Part 1 – Test Kubernetes with minikube

Introduction

The first part of this series of article start with the easiest way to test K8S. Minikube is a tool to deploy kubernetes locally on your machine using a virtual machine running with virtual box.

Pre-requisite

  • Virtual Box
  • A linux or Mac Os system

First we will have to download the minikube image for virtualbox

curl -Lo minikube https://storage.googleapis.com/minikube/releases/latest/minikube-darwin-amd64 && chmod +x minikube && sudo mv minikube /usr/local/bin/

Deploy

As I said before, minikube is very easy, the only thing to deploy your cluster is to run :

⇒ minikube start
Starting local Kubernetes cluster...
Kubectl is now configured to use the cluster.

It will take a couple of minutes to get it ready. You can see in your virtual box console that a minikube machine as been created. You can track the deployment of your k8s cluster with the following command :

watch kubectl get pods --namespace kube-system

It will show you the deployment status of the different pods necessary for k8s to run. Once it show the following your cluster is ready :

Every 2.0s: kubectl get pods --namespace kube-system HOLBMAC0404: Tue Jan 24 15:04:39 2017

NAME READY STATUS RESTARTS AGE
kube-addon-manager-minikube 1/1 Running 0 21m
kube-dns-v20-bsdcc 3/3 Running 0 16m
kubernetes-dashboard-7zm9h 1/1 Running 0 17m

As you can see, by default minikube run DNS and Dashboard services.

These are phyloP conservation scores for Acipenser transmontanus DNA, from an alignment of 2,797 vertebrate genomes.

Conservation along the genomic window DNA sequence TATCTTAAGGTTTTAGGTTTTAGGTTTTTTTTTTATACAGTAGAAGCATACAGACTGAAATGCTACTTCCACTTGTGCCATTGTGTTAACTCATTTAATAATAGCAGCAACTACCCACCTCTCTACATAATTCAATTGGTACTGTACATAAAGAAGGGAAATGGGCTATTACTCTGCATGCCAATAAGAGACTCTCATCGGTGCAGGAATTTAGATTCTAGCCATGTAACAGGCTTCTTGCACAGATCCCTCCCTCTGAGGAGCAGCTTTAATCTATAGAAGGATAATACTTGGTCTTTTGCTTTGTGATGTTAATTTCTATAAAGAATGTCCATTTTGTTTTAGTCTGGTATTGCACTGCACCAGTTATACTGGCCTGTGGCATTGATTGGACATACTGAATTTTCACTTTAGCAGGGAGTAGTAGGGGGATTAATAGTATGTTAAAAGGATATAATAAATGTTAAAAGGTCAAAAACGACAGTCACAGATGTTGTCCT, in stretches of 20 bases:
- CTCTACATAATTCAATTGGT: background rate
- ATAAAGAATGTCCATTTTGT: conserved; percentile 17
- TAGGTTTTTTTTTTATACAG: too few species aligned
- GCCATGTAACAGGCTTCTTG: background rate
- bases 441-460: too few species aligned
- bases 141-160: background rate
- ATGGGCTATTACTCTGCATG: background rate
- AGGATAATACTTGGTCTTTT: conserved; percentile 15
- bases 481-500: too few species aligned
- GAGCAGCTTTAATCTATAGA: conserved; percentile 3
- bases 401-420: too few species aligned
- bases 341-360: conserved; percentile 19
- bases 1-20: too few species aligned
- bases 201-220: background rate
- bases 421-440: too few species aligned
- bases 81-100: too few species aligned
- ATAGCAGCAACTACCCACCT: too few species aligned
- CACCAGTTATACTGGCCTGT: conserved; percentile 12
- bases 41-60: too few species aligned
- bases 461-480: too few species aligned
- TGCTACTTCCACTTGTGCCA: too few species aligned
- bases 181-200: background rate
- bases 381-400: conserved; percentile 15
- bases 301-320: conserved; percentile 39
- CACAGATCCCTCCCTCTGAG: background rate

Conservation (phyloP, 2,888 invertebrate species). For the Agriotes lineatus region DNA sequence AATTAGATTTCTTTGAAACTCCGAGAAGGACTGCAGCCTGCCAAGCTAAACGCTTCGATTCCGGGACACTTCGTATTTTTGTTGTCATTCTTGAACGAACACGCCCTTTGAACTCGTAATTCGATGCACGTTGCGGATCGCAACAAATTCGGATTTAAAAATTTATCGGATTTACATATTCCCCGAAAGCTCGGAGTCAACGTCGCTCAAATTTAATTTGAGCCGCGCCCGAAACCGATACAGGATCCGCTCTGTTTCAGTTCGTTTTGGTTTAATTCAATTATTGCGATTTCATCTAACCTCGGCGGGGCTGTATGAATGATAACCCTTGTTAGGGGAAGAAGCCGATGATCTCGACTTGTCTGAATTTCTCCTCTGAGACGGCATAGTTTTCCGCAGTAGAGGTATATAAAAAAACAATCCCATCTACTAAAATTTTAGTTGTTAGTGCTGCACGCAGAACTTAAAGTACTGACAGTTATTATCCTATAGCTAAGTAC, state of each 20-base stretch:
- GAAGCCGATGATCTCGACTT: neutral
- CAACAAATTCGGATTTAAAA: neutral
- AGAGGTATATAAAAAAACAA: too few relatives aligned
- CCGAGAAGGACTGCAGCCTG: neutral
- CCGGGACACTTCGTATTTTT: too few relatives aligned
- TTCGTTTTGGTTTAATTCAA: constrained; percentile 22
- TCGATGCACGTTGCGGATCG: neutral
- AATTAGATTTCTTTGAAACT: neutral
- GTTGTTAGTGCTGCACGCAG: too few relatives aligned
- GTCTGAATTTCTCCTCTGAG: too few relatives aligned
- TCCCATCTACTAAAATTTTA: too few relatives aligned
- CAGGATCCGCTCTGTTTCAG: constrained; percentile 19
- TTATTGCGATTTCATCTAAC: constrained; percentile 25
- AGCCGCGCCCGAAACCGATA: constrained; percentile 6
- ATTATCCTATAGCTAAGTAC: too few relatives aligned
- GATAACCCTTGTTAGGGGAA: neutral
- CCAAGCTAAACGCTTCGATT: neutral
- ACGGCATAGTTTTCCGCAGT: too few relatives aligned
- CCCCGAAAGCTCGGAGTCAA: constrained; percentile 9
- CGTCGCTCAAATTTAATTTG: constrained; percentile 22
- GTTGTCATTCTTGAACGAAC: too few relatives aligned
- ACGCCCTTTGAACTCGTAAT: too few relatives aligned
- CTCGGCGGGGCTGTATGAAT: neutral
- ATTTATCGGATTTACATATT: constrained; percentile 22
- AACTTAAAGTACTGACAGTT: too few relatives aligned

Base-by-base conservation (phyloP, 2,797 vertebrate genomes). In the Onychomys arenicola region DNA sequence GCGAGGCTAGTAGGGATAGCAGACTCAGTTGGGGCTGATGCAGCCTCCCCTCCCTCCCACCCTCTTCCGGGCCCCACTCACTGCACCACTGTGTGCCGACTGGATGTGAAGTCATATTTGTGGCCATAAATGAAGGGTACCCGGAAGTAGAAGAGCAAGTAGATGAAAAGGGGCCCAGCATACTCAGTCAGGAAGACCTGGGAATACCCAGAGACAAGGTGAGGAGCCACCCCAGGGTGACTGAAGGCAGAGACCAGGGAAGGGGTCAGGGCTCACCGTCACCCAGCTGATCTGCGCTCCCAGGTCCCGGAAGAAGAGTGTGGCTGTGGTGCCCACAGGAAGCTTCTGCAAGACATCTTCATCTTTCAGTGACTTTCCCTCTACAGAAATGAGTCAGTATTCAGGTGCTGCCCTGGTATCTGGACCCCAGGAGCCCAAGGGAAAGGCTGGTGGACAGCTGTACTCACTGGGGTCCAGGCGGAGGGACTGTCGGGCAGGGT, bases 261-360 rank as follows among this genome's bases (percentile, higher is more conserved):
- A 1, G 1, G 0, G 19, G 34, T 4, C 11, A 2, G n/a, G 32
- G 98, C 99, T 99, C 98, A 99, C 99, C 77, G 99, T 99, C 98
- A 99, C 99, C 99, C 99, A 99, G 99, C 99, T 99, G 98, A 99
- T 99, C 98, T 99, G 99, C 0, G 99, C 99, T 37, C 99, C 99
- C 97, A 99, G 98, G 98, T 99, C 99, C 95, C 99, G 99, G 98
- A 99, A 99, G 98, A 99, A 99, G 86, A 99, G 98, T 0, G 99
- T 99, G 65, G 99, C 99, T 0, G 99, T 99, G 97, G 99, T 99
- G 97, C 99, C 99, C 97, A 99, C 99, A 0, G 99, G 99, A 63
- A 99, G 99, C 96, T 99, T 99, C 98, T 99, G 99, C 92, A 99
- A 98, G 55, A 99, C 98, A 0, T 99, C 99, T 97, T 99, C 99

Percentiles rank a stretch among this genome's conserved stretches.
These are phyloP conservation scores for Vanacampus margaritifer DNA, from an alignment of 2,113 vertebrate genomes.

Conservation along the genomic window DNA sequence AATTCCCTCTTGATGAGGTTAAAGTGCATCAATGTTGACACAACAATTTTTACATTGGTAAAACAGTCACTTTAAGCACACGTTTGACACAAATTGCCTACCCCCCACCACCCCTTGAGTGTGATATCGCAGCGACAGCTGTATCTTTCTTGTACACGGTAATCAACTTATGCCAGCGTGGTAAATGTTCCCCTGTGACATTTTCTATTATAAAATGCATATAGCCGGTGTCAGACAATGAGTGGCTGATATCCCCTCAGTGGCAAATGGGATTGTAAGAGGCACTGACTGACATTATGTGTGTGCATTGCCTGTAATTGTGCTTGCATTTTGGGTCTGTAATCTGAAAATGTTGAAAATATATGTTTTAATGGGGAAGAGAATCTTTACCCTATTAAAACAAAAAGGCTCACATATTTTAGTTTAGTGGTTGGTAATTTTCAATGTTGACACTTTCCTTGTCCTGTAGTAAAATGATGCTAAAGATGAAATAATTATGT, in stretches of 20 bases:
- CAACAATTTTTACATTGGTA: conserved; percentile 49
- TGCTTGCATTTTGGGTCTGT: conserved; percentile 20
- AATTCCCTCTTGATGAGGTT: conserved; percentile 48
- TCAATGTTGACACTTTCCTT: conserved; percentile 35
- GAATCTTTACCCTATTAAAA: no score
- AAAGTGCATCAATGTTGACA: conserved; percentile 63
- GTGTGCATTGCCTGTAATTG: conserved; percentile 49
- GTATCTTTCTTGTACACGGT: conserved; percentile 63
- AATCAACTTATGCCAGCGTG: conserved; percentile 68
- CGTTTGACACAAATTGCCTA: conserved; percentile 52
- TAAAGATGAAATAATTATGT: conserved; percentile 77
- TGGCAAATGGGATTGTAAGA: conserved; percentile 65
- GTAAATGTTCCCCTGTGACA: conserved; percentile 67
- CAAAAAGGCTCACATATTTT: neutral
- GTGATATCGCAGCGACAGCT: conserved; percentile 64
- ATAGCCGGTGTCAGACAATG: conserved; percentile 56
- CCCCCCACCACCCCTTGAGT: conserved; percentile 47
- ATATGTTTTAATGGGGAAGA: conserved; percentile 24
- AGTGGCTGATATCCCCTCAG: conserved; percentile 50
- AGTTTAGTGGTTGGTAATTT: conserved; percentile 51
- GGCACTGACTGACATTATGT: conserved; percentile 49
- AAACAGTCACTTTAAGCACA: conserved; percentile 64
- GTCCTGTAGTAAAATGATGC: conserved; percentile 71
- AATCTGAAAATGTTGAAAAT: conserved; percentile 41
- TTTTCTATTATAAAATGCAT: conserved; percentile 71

You can see your kubectl config :

- See the config file : cat ${HOME}/.kube/config

- See the different contexts configured : kubectl config get-contexts
- See current context : kubectl config current-context

- See all cluster configured in the config file : kubectl config get-clusters

To interact with your kubernetes cluster :

- See your nodes : kubectl get nodes

- See the available namespaces : kubectl get namespaces

- See the pods : kubectl get pods --namespace kube-system

To access the dashboard simply run the proxy command

kubectl proxy

and browse to :

http://localhost:8001/api/v1/proxy/namespaces/kube-system/services/kubernetes-dashboard/

Or you could simply run the following :

 minikube dashboard
Opening kubernetes dashboard in default browser...

Stop/delete you cluster

If you want to reuse your cluster later :

minikube stop

Otherwise delete your cluster (and the virtual machine)

minikube delete

Conclusion

Minikube is a very easy and efficient tool to test k8s locally and is also a great tool to have a local test/dev environment. However, because it’s running locally when it comes to complex application it could be very slow and impact your own computer performances.

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